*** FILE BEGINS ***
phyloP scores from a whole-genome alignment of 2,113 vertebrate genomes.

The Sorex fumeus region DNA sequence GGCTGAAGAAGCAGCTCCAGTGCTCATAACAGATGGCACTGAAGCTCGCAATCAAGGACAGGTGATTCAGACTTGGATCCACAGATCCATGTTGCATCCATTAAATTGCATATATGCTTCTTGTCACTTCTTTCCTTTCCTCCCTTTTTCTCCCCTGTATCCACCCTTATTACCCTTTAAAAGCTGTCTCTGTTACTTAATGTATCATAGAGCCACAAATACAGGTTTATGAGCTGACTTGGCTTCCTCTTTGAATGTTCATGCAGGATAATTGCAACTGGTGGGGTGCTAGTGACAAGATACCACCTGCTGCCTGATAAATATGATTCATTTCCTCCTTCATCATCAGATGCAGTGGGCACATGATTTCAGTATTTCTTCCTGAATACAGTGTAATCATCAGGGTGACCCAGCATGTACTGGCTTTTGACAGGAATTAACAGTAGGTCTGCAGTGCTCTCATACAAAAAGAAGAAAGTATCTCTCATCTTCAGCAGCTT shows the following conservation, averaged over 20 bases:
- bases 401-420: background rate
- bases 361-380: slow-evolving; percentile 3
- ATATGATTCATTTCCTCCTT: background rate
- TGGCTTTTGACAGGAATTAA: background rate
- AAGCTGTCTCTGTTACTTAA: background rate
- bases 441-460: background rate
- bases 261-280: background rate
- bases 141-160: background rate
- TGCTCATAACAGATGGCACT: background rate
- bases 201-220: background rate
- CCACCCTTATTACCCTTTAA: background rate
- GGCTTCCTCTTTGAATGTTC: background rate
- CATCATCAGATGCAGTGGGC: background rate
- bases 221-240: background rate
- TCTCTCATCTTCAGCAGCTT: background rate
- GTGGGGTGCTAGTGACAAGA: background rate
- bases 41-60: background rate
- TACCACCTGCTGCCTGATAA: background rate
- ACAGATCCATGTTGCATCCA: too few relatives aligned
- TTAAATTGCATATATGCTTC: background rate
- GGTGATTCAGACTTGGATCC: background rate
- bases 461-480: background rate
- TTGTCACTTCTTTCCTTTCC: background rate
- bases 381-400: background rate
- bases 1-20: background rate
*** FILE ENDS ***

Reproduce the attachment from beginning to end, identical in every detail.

phyloP scores from a whole-genome alignment of 2,113 vertebrate genomes.

The Sorex fumeus region DNA sequence GGCTGAAGAAGCAGCTCCAGTGCTCATAACAGATGGCACTGAAGCTCGCAATCAAGGACAGGTGATTCAGACTTGGATCCACAGATCCATGTTGCATCCATTAAATTGCATATATGCTTCTTGTCACTTCTTTCCTTTCCTCCCTTTTTCTCCCCTGTATCCACCCTTATTACCCTTTAAAAGCTGTCTCTGTTACTTAATGTATCATAGAGCCACAAATACAGGTTTATGAGCTGACTTGGCTTCCTCTTTGAATGTTCATGCAGGATAATTGCAACTGGTGGGGTGCTAGTGACAAGATACCACCTGCTGCCTGATAAATATGATTCATTTCCTCCTTCATCATCAGATGCAGTGGGCACATGATTTCAGTATTTCTTCCTGAATACAGTGTAATCATCAGGGTGACCCAGCATGTACTGGCTTTTGACAGGAATTAACAGTAGGTCTGCAGTGCTCTCATACAAAAAGAAGAAAGTATCTCTCATCTTCAGCAGCTT shows the following conservation, averaged over 20 bases:
- bases 401-420: background rate
- bases 361-380: slow-evolving; percentile 3
- ATATGATTCATTTCCTCCTT: background rate
- TGGCTTTTGACAGGAATTAA: background rate
- AAGCTGTCTCTGTTACTTAA: background rate
- bases 441-460: background rate
- bases 261-280: background rate
- bases 141-160: background rate
- TGCTCATAACAGATGGCACT: background rate
- bases 201-220: background rate
- CCACCCTTATTACCCTTTAA: background rate
- GGCTTCCTCTTTGAATGTTC: background rate
- CATCATCAGATGCAGTGGGC: background rate
- bases 221-240: background rate
- TCTCTCATCTTCAGCAGCTT: background rate
- GTGGGGTGCTAGTGACAAGA: background rate
- bases 41-60: background rate
- TACCACCTGCTGCCTGATAA: background rate
- ACAGATCCATGTTGCATCCA: too few relatives aligned
- TTAAATTGCATATATGCTTC: background rate
- GGTGATTCAGACTTGGATCC: background rate
- bases 461-480: background rate
- TTGTCACTTCTTTCCTTTCC: background rate
- bases 381-400: background rate
- bases 1-20: background rate